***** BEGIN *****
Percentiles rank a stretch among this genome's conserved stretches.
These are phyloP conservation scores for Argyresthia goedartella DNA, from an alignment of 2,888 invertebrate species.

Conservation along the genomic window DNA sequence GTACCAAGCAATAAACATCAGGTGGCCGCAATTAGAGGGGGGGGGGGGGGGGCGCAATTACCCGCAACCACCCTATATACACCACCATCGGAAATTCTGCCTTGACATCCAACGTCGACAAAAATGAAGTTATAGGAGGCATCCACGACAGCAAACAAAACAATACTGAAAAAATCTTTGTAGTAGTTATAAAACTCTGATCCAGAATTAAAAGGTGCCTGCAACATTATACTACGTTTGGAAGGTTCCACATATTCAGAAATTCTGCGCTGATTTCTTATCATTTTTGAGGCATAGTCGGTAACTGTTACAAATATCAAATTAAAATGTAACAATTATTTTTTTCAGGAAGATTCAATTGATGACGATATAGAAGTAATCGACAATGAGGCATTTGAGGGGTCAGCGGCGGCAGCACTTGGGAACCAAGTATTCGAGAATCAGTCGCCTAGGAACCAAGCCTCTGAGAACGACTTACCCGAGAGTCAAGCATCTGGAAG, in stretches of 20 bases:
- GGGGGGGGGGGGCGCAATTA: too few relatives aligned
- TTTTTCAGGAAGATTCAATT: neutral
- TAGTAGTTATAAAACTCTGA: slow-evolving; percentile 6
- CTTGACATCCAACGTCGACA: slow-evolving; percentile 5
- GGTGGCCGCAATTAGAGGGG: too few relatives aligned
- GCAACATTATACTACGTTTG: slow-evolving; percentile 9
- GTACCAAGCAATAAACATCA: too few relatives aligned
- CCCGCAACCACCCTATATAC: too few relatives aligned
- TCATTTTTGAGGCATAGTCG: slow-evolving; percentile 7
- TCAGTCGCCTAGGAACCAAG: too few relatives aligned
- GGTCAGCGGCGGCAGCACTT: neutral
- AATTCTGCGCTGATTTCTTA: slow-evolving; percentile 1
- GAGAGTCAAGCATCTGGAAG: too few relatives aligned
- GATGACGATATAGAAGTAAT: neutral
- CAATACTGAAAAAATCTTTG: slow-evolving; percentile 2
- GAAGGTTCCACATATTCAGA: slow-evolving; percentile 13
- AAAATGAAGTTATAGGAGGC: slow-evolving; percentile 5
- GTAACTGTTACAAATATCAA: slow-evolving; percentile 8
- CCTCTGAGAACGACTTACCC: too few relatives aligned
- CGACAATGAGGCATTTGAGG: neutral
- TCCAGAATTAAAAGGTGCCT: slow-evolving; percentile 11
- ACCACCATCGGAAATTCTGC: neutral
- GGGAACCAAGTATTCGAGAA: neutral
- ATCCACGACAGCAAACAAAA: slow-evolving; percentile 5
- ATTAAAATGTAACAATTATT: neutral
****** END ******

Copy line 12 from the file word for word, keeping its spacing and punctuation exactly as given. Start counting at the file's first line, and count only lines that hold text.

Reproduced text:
- TCATTTTTGAGGCATAGTCG: slow-evolving; percentile 7